The second episode of The Wolf Among Us is called “Smoke and Mirrors,” a title more fitting for Telltale’s pointless The Walking Dead series. With choices that actually matter, The Wolf Among Us fully reveals its superiority to Walking Dead.
Episode 1 of The Wolf Among Us was trashy stuff, but it hinted at redemption through moral judgment. Episode 2 makes good on this promise and allows you to either confirm Bigby Wolf’s bad reputation or create a decent cop in a corrupt world. This choice of narrative is much more compelling and fair than the “Whoya gonna save or kill?” routine in The Walking Dead, where you’re either picking favorites or likely to feel bad no matter what you do.
Finally, Telltale’s post-game statistics reveal some insight: this latest episode of The Wolf Among Us has compelled gamers to consider the possibilities of a non-violent, considerate approach. Games like Fallout also allow such consideration, but very often one’s morality in games can be defined by the material rewards of good or bad behavior rather than by principles. With no need to worry about experience points or equipment, the moral rewards of The Wolf Among Us feel less materialistic. Compare this also to the on-cue hopelessness of The Walking Dead, the gimmicky moral stances in Knights of the Old Republic, and the lack of free will in Batman: Arkham Asylum. Perhaps The Wolf Among Us has the most sophisticated understanding of moral choice in gaming.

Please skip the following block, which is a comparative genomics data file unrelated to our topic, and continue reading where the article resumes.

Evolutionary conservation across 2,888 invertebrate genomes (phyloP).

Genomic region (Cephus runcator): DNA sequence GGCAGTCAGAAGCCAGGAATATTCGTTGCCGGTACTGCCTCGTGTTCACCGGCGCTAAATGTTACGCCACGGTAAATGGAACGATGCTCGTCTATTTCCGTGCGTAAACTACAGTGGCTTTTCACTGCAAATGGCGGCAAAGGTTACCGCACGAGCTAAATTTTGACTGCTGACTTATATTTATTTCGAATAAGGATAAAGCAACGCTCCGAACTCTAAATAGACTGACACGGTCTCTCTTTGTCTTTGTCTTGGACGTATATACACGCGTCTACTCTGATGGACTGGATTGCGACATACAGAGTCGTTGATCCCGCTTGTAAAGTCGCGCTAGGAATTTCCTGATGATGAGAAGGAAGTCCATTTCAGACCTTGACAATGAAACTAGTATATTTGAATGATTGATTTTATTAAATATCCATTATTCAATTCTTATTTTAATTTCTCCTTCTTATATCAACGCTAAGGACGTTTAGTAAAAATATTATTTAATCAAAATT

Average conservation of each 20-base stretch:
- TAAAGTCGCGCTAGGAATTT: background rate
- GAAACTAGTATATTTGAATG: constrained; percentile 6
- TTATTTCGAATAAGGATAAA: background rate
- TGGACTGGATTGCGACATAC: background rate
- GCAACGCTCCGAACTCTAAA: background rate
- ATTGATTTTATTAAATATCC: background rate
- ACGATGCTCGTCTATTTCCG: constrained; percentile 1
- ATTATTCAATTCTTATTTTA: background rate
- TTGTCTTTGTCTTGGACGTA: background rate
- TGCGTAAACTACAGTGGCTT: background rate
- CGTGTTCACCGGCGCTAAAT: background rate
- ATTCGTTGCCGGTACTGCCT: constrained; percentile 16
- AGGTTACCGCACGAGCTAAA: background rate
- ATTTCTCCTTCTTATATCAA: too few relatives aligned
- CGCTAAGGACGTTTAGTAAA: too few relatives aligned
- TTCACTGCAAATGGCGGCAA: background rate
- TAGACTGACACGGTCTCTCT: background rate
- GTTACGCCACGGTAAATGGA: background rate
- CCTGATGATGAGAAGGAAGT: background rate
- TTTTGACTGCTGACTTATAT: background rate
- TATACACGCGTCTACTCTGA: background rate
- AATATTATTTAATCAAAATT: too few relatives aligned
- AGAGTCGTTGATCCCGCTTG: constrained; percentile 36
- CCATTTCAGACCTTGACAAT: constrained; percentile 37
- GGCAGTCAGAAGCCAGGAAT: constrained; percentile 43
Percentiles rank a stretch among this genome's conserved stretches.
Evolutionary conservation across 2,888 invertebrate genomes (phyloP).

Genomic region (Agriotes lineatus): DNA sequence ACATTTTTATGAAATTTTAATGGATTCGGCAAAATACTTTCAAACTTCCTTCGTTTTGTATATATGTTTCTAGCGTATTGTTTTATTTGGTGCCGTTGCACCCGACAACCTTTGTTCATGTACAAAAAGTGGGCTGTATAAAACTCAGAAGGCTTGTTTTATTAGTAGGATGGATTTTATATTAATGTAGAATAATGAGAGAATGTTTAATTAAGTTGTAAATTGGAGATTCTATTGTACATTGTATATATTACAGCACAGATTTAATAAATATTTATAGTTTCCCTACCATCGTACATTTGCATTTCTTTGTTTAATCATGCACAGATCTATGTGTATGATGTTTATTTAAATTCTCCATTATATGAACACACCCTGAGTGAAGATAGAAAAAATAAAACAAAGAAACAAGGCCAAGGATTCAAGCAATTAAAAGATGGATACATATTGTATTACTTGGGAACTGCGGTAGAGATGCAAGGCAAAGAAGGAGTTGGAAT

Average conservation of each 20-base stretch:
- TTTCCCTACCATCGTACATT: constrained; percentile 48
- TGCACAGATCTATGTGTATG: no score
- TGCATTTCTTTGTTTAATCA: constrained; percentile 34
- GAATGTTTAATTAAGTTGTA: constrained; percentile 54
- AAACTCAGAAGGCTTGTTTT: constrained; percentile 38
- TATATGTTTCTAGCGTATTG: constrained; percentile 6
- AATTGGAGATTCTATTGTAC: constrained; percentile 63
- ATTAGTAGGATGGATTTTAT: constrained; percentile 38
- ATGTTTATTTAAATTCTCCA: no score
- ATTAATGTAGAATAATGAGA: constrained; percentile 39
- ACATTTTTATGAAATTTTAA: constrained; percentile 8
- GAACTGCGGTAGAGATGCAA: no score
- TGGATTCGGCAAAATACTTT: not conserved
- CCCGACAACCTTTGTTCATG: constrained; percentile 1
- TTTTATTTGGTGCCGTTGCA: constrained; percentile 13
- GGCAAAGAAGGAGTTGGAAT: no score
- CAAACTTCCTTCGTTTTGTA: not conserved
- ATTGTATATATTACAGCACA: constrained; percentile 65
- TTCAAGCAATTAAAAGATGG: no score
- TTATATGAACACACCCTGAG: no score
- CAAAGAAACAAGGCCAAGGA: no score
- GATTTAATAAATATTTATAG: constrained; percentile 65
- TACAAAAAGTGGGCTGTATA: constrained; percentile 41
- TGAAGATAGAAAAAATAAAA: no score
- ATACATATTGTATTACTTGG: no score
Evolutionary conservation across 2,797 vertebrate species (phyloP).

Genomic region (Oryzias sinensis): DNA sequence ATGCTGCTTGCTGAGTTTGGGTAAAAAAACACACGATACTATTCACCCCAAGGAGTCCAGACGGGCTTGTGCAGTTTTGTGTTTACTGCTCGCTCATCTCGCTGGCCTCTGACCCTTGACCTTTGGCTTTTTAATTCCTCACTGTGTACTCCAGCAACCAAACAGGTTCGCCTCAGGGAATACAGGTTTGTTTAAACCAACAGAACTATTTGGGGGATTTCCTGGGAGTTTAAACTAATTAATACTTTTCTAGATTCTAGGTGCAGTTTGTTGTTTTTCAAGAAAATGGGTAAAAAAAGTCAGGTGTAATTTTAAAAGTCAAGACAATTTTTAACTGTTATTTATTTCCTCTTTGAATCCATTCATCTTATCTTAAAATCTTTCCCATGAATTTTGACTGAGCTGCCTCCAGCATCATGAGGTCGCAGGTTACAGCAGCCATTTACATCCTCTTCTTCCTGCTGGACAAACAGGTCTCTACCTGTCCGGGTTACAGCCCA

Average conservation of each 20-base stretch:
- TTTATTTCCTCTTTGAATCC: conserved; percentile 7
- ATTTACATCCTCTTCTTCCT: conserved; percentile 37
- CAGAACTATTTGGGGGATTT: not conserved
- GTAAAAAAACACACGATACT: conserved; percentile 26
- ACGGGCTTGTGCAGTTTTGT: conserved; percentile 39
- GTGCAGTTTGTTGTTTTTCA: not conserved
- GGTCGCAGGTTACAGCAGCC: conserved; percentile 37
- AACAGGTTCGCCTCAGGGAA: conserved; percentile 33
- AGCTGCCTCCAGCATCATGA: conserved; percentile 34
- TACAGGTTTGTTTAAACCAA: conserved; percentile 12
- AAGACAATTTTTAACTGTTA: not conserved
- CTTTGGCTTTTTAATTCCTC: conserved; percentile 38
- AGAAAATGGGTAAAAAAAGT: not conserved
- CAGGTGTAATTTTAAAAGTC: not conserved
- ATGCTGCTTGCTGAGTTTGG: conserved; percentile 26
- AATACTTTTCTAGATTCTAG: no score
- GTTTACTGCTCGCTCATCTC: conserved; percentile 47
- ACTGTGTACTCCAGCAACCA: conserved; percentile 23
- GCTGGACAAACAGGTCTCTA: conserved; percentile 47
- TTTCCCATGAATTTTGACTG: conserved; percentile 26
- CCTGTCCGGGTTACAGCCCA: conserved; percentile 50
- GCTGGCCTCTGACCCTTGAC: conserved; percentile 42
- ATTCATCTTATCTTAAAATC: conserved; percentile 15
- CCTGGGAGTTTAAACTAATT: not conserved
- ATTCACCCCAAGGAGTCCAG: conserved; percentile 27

The game still has issues. I suppose Telltale will never give up its dumb quick-time fight sequences, though Episode 1 was worse in this regard. Glitchy loading makes a return. The art continues to suffer from rigid lines and heavy inking (for example, the wrinkles in Bigby’s shirt look like weird ridges on his back). The tone is as trashy as it was in the first game: the Little Mermaid as a full-blown sex worker is more tasteless wallowing in victimization and misogyny (not to mention dull as dishwater compared to her character in the Disney movie). And the Beauty and the Beast subplot could be the basis for a new reality television show: Dumbass Marriages.
But all in all, The Wolf Among Us could’ve been far more careless and made money anyway. Rather than relying on eerie style or trendy nihilism and violence, The Wolf Among Us seems intent on exploring player empathy and politics. Like Episode 1 and its hints of redemption, Episode 2 touches on class differences. Maybe Telltale could be the Samuel Fuller or Abel Ferrara of video games: trash with substance.